Mahdian Crusade

Mahdian Crusade
Part of the Crusades
Date July 1 - October 1390
Location Mahdia, Tunisia
Result Crusader withdrawal
Belligerents
Republic of Genoa Bejaia
Commanders and leaders
Louis II of Bourbon Abu al-Abbas Ahmad
Strength
6,000 knights and soldiers
60 ships
40,000 men
Casualties and losses
274 Unknown

The Mahdian Crusade, also called the Barbary Crusade or Crusade of Barbary, was a Franco-Genoese military expedition in 1390 that led to the siege of Mahdia, then a pirate stronghold in Tunisia. Froissart's Chronicles is the chief account of what was one of the last crusades.

Background

During the lulls of the Hundred Years War knights looked for opportunities for glory and honor.[1] As Genoese ambassadors approached the French king Charles VI to subscribe to a crusade, they eagerly supported the plan to fight Moslem pirates from North Africa. These pirates had their main base at Mahdia on the Barbary coast. Genoa was ready to supply ships, supplies, 12,000 archers and 8,000 foot soldiers, if France would provide the knights.[1] The proposal by the doge Antoniotto I Adorno was presented as a crusade. As such it would give prestige to its participants, a moratorium on their debts, immunity from lawsuits, and papal indulgence.[2] The French force also included some English participants and consisted of 1,500 knights under the leadership of Louis II, Duke of Bourbon.

The siege of Mahdia

It has been estimated that the total force numbered about 5,000 knights and soldiers plus 1,000 sailors.[2] Two priests representing both popes blessed the departing. An armada of about 60 ships left Genoa on July 1, 1390 and landed at the end of July near the town of Mahdi where the soldiers disembarked unchallenged. The crusaders put up their camp and invested the fortified city for the next two months. They had failed to bring sufficient siege engines to breach the walls. A relief army reportedly 40,000 men strong was brought up by Hafsid Sultan Abu al-Abbas Ahmad II supported by the kings of Bugia and Tlemesan, camped nearby, avoided pitched battle, but started to harass the crusaders. The crusaders had to build a wall around their camp and fortify it. The Berbers send out a negotiating party asking why the French would attack them, they had only troubled the Genoese, a natural affair among neighbors. In answer they were told that they were unbelievers who had "crucified and put to death the son of God called Jesus Christ." The Berbers laughed saying it was the Jews not they who had done that.[2] Negotiations broke off.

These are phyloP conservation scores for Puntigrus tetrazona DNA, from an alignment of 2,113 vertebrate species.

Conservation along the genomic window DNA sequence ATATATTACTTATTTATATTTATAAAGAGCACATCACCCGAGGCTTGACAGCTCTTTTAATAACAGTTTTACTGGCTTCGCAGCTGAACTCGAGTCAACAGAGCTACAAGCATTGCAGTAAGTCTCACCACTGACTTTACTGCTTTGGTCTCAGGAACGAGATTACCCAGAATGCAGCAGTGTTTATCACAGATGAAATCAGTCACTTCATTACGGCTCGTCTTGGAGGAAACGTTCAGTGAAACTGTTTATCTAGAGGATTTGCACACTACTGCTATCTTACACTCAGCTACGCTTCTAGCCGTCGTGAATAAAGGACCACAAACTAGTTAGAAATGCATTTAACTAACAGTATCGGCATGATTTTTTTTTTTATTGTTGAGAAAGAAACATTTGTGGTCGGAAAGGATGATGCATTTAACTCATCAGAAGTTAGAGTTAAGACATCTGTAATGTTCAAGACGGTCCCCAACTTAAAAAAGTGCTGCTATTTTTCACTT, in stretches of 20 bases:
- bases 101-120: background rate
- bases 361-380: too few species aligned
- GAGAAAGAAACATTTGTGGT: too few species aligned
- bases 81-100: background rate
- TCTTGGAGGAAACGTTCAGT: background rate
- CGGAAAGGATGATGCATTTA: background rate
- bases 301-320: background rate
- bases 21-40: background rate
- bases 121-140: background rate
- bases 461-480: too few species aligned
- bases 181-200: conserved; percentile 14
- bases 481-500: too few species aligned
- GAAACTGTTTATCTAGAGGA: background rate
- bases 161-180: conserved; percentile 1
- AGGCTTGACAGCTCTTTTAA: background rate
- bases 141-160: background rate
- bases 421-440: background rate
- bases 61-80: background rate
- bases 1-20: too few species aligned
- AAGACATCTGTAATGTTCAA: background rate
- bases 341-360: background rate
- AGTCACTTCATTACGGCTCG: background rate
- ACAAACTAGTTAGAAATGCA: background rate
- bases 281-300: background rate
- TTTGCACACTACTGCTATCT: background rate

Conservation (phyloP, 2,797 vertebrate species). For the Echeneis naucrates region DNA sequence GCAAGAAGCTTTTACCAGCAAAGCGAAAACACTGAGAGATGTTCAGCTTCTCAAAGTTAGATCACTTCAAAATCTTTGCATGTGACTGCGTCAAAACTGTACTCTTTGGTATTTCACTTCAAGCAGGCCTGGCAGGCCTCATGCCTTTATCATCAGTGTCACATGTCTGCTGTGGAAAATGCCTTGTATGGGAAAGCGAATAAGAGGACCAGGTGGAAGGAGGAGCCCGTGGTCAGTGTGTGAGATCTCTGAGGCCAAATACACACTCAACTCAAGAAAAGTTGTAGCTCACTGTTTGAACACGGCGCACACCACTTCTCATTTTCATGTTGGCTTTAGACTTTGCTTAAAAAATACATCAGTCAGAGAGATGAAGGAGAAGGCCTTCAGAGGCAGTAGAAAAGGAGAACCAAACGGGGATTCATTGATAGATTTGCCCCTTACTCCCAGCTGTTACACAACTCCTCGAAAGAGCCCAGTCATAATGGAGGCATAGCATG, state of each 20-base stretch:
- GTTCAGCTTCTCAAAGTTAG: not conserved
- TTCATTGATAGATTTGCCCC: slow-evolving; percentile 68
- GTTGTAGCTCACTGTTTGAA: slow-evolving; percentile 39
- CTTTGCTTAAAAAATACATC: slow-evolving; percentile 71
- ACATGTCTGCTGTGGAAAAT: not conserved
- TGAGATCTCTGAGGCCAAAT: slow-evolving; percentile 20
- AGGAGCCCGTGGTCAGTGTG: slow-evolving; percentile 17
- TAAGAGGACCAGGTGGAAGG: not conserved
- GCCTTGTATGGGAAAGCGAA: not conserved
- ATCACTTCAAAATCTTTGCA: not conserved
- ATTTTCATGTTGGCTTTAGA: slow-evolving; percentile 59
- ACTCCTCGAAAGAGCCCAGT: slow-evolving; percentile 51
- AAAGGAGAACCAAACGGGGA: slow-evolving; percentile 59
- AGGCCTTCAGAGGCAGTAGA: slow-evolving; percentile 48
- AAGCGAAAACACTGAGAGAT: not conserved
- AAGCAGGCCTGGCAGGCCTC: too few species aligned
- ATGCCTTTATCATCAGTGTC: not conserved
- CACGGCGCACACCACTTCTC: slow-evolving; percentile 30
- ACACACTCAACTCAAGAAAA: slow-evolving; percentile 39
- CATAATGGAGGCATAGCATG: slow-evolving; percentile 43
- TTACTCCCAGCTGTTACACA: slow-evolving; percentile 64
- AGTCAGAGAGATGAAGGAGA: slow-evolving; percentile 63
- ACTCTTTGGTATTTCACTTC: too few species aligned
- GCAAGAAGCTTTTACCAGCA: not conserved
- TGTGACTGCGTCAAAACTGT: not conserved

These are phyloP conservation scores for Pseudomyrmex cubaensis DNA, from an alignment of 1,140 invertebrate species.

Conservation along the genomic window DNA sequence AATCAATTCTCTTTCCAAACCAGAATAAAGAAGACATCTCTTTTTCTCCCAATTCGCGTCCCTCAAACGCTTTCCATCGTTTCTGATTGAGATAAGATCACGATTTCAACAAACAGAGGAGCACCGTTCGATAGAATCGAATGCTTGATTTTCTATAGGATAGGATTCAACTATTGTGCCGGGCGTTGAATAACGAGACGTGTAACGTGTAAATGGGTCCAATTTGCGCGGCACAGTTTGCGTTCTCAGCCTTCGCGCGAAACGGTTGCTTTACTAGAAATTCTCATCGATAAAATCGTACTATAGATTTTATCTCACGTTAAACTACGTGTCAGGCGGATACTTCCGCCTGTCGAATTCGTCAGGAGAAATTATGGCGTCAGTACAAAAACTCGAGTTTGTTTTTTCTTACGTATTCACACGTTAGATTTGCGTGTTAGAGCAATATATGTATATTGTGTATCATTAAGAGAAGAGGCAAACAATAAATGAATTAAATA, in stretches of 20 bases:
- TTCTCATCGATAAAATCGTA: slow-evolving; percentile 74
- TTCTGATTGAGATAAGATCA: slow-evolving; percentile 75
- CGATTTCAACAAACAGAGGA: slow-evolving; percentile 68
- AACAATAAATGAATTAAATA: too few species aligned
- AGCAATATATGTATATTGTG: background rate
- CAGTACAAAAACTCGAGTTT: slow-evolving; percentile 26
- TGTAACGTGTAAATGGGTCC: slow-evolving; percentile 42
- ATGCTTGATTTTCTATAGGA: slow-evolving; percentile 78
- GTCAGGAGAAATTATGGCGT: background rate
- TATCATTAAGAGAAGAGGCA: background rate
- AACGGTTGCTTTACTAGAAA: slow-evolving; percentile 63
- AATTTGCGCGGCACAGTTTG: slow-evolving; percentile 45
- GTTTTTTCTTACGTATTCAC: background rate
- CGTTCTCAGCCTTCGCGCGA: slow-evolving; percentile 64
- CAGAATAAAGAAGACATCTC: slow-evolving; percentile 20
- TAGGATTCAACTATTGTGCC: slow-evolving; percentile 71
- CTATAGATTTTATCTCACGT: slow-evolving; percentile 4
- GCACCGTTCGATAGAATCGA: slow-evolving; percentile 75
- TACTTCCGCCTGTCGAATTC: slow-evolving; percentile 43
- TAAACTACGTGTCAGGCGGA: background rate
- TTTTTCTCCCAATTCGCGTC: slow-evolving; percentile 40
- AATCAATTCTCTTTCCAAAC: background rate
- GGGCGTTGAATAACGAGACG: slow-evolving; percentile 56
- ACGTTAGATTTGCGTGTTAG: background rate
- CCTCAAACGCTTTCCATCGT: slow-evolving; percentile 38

In a subsequent encounter with the large relief army the crusaders killed many but eventually had to retreat exhausted and tired. The duration of the siege not only frustrated them, but their logistical systems started to weaken. When a final assault on the city was repelled they were ready to settle for a treaty. On the opposing side the Berbers realized that they could not overcome the heavier armed invaders. Both sides looked for a way to end the hostilities.

Lifting the siege

The siege was lifted with the conclusion of a treaty negotiated through the Genoese party. The treaty stipulated a ten year armistice, an agreement by Mahdia of payment of taxes to Genoa for 15 years, and to Louis II for his expenses.[1] Thus piracy from the Barbary coast was reduced, and the crusaders withdrew. By mid-October the crusaders had returned to Genoa. Losses due to fighting and disease amounted to 274 knights and squires, about 20%.[2]

Afterwards

Both sides celebrated victory afterwards. The Berbers had repelled the invaders, and the Genoese could conduct trade with less interference. The French knights had no tangible goals but had participated for action and glory. They failed to learn any lessons from a "chivalric adventure with religious overlay"[2] Their mistakes of unfamiliarity with the environment, lack of heavy siege equipment, underestimation of the enemy, and internal quarrels were repeated six years later on a grander scale in their fatal last crusade at Nicopolis[1][2]

Notable participants

See also

References

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